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Kyle Hancharick + Monica Rizzio
June 20, 2019 @ 7:30 pm - 10:30 pm
Tickets for this event are available at the Cinema Arts Centre on the day of the performance. Prices are $10 for FMSH and Cinema Arts Centre Members / $15 for Nonmembers. There are no advance tickets for this event.
A pair of tickets to the Falcon Ridge Folk Festival (August 2-4) (Value $350) will be given to the winner of tonight’s raffle.
Kyle Hancharick and Monica Rizzio, two touring singer-songwriters, whose music veers towards the Americana/country edge of folk, share a bill during the monthly Hard Luck Café series at the Cinema Arts Centre (423 Park Avenue, Huntington, NY) on Thursday, June 20. The 8:30 p.m. concert in the cinema’s Sky Room will be preceded by an open mic at 7:30 p.m. Tickets are $15 ($10 for Cinema Arts Centre and Folk Music Society of Huntington members) and will be available at the door.
For Kyle Hancharick of Warwick, New York, it’s always been about the music. His passionate performances are punctuated by a crisp acoustic guitar and soaring tenor vocals , as revealed in his 2018 EP entitled Breathe. The four-song project consists solely of acoustic guitar, bass and vocals – and that’s all that’s needed for an artist whose roots are planted in contemporary folk music. Hancharick takes the world, processes it and turns it into song with his own special touch. He has a unique take on things and a view of the world others may not necessarily notice as he continues to grow as an artist – sharing his story and messages of love and peace. (kylehancharick.com).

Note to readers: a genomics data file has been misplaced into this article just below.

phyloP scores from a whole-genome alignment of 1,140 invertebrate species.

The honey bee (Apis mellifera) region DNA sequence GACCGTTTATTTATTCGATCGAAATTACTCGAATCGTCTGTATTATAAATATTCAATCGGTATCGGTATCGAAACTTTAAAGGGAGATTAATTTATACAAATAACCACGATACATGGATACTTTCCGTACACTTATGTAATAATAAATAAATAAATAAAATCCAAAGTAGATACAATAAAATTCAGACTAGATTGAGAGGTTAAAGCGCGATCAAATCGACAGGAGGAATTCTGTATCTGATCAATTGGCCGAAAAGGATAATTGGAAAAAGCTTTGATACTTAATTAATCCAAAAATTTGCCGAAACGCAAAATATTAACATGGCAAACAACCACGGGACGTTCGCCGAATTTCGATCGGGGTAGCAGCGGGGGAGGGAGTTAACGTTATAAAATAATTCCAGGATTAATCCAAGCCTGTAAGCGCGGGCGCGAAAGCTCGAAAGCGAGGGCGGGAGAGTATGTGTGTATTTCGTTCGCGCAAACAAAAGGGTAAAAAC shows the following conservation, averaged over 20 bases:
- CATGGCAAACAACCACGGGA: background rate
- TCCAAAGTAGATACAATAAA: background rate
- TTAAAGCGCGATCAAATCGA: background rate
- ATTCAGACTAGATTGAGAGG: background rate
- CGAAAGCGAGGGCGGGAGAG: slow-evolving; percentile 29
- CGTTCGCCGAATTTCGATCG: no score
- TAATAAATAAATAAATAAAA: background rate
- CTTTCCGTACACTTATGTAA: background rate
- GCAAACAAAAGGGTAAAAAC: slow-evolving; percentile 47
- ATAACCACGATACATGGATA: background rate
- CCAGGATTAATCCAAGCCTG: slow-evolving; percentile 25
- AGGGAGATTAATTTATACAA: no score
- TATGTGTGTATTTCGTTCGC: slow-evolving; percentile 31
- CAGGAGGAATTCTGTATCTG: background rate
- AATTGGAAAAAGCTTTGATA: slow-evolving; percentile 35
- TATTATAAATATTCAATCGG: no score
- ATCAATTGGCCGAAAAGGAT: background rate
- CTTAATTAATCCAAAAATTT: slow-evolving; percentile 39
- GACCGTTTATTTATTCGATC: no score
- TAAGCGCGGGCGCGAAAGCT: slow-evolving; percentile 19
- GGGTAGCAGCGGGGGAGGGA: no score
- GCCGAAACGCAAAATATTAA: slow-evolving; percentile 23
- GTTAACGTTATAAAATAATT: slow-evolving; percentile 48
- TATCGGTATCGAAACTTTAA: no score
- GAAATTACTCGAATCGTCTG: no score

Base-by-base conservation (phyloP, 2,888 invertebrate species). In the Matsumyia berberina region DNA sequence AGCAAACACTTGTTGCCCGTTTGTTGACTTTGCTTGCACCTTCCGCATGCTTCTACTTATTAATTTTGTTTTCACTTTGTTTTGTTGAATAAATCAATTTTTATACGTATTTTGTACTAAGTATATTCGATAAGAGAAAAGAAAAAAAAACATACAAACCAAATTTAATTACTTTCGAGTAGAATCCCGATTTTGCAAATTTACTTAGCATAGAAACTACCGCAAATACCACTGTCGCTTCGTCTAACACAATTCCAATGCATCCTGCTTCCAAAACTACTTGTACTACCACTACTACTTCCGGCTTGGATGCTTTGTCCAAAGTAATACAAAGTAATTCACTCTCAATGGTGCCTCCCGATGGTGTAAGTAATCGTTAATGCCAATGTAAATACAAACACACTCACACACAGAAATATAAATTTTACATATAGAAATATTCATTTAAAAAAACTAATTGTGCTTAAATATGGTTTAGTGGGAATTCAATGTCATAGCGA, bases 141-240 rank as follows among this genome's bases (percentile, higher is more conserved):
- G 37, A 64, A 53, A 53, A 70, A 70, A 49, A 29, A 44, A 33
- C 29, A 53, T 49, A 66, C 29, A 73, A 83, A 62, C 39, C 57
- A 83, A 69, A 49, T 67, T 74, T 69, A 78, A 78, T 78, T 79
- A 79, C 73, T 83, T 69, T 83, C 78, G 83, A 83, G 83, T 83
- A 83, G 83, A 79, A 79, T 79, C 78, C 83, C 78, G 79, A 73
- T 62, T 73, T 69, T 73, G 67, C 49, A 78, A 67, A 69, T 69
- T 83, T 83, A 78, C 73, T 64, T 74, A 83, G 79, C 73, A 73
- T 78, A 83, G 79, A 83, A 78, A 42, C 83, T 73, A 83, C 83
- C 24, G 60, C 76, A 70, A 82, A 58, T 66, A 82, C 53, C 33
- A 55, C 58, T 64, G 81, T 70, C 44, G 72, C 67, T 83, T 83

Monica Rizzio grew up in the East Texas plains and moved to Cape Cod in 2004. The locals call someone who moves to but was not born on the Cape a Washashore – and the former Tripping Lily front woman’s acclaimed 2016 debut solo release was appropriately called Washashore Cowgirl. Rizzio blends Americana, bluegrass, country and folk song stylings into what she likes to call AmeriCountryGrass, Although she is the founder and co-owner of a roots-based music school on the Cape and also launched a nonprofit music production company (Vinegrass) that raises money for scholarships, instruments, and grants through concerts and an annual roots-music festival, Rizzio feels most at home when she is on stage sharing her songs. Says Tom Rush, an iconic folk artist with whom she’s previously performed: “I made the tactical error of inviting Monica Rizzio to share the stage with me at Symphony Hall and she went and stole the audience right out from under me.” (monicarizzio.com)